I then asked what was an acceptable level of protein for a dog that had renal disease and was told that it should be approximately 20% MEAT or protein of their total diet. I had to hold my tongue because a raw diet generally has only about 20% protein, and what people don't seem to understand is that high meat content does not necessarily equal high protein content. The main difference, however, between a raw diet and crapple (kibble), is the quality of the protein, particularly the quality of protein that goes into prescription diets.

I also asked then what should the rest of her diet consist of if only 20% of it should be meat. I was told that the remaining 80% of her diet should consist of carbs from vegetables and fruits such as sweet potatoes and potatoes, barley and grains. Again I had to hold my tongue cause these foods are not even appropriate for a healthy dog as it it very difficult for dogs to digest vegetables and grains, much less a dog that has compromised kidney functions.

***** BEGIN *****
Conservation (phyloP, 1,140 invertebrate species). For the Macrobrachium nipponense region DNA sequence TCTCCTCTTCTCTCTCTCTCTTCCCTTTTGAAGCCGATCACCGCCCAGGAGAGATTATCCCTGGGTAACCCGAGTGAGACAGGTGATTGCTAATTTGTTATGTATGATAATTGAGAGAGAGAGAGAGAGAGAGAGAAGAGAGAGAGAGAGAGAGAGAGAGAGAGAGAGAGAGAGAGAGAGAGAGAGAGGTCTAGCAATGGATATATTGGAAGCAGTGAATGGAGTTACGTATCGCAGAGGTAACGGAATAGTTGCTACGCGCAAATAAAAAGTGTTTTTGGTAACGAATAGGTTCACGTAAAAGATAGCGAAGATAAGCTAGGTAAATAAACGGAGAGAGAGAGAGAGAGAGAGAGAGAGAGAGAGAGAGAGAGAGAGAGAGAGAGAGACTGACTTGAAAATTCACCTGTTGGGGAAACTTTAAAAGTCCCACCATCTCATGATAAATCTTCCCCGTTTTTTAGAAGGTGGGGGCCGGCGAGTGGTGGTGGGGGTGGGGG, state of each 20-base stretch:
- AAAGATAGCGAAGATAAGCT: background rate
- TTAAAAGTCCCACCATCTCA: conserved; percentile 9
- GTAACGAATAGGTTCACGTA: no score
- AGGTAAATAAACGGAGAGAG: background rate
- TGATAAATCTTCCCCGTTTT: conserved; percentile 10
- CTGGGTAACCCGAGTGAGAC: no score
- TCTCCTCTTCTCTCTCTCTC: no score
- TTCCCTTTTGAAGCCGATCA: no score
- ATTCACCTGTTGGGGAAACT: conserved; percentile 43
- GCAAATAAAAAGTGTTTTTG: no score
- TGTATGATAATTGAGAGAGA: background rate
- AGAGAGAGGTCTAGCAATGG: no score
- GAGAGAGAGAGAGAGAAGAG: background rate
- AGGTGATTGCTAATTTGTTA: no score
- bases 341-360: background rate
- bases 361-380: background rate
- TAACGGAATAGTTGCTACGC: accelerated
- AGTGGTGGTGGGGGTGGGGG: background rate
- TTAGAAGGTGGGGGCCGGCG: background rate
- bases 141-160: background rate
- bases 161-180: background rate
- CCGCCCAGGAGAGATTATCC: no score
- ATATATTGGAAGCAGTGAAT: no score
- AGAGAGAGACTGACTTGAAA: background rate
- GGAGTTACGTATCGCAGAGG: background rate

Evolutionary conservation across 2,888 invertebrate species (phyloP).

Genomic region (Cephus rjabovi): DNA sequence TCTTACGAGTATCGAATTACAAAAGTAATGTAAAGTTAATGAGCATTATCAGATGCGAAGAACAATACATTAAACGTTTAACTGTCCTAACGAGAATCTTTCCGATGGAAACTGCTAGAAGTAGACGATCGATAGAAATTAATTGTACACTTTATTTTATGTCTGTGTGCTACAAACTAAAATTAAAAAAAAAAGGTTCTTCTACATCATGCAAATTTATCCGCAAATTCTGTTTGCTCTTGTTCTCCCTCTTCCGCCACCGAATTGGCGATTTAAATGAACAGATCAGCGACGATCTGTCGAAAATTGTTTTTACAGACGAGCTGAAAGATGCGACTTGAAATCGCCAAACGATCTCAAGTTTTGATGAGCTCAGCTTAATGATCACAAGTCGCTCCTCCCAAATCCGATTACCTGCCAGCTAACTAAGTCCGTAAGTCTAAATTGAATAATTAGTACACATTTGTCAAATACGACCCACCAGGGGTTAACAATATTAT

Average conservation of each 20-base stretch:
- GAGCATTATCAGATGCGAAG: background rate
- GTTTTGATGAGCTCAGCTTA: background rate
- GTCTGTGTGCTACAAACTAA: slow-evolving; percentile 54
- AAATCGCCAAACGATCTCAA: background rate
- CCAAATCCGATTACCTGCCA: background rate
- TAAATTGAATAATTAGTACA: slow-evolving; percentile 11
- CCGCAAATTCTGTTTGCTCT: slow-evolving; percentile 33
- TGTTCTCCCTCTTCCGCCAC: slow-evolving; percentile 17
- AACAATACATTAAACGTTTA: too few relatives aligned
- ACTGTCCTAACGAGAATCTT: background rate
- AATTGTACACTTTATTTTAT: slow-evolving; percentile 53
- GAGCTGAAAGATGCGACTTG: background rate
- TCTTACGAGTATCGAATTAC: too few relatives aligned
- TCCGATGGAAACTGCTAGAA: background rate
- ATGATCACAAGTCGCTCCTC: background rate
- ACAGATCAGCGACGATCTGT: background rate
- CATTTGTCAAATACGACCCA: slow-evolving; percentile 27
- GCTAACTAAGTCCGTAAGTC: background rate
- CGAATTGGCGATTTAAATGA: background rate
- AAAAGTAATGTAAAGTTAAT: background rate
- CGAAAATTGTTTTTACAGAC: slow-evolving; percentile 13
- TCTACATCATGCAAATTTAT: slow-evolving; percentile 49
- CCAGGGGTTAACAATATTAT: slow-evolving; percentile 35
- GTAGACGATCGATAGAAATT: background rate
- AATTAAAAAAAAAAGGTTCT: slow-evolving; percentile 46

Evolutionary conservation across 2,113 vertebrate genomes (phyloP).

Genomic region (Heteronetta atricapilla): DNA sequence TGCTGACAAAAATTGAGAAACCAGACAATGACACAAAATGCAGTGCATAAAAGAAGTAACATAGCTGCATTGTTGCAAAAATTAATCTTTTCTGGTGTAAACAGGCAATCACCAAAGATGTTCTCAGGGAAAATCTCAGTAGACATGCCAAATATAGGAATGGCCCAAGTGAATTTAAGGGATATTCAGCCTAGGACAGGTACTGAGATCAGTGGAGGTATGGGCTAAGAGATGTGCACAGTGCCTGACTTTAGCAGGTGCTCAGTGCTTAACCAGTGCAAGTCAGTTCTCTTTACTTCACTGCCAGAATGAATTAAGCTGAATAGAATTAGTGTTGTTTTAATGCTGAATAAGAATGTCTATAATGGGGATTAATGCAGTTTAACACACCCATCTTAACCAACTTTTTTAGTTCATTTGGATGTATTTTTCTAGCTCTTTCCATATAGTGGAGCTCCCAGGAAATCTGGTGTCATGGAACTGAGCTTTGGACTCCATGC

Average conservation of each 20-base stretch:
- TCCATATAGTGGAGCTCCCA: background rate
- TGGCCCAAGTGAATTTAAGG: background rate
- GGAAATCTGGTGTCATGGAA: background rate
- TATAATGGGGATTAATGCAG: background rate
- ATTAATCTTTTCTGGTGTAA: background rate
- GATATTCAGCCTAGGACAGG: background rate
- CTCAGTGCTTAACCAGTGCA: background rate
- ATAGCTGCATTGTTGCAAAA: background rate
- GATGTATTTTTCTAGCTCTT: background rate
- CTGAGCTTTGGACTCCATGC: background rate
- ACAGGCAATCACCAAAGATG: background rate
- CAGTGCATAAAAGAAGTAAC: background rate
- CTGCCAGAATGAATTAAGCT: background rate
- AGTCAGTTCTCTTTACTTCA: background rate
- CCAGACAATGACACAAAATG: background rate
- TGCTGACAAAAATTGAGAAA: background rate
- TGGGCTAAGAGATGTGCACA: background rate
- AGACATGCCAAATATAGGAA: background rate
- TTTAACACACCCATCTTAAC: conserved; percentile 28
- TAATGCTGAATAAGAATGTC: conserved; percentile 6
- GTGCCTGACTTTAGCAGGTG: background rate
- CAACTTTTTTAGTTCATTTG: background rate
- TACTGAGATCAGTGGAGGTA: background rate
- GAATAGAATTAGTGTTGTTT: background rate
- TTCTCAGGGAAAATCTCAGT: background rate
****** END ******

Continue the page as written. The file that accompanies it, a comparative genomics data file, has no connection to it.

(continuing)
Anyway, the objective of this post it to just highlight a few things. The first being that if your vet ever tells you to feed a prescription diet to your sick dog, just take a step back and think for a minute:

Why is it that when humans get diagnosed with some sort of disease, the doctors would almost always tell us to change our diet to a more nutritious, natural and wholesome diet and to go organic if possible; but when our fur kids are diagnosed with the same disease, the vets try to shove highly processed foods that are full of chemicals and preservatives with almost zero nutrition down our kiddos' throats?


Secondly, let's take a look at the prescription diet that will be recommended by all vets for our furkids that have been diagnosed with renal failure: which according to the manufacturer is a complete and balanced food that provides all the nutrition dogs need.

According to the manufacturers: the diet is formulated with the following benefits:
  • Reduced phosphorus to help maintain healthy kidney function
  • Reduced levels of protein to help reduce kidney workload
  • Reduced sodium to help maintain normal blood pressure
  • Increased levels of omega-3 fatty acids to help blood flow to the kidneys
  • Increased levels of B-complex vitamins to compensate for vitamin losses in the urine
  • Added antioxidants to control cell oxidation and promote a healthy immune system
So great, this food has  a reduced phosphorus level. I guess this would be in comparison to other normal non-prescription kibble. The phosphorus level in this prescription diet is stated at 0.2%. But did you know that the phosphorus level of raw chicken is only 0.15%?